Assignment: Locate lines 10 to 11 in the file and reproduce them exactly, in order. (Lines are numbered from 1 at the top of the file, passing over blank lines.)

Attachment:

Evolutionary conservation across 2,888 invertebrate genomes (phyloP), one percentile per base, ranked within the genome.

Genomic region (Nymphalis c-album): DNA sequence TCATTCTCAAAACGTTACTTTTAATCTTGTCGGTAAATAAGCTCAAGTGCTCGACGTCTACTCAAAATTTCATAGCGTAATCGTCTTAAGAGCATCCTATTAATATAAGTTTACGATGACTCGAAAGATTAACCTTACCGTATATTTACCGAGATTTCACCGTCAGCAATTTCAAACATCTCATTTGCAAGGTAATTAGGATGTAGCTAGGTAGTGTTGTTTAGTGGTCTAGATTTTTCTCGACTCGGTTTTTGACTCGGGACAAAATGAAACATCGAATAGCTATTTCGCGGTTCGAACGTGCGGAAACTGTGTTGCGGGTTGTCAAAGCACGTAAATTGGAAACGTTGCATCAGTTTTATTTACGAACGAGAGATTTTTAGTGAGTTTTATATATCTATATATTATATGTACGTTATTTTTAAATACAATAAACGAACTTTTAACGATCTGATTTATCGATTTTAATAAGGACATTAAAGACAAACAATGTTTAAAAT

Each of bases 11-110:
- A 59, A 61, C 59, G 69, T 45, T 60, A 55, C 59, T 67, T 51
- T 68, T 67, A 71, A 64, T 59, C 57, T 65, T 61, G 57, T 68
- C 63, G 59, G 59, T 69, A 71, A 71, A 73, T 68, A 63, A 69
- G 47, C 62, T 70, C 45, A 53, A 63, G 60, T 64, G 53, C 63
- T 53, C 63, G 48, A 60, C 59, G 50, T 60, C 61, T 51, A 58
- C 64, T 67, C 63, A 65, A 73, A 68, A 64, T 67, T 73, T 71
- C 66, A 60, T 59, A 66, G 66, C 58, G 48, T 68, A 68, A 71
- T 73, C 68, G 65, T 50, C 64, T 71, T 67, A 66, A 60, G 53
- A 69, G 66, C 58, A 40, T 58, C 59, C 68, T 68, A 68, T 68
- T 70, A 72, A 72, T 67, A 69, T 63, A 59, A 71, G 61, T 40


- C 66, A 60, T 59, A 66, G 66, C 58, G 48, T 68, A 68, A 71
- T 73, C 68, G 65, T 50, C 64, T 71, T 67, A 66, A 60, G 53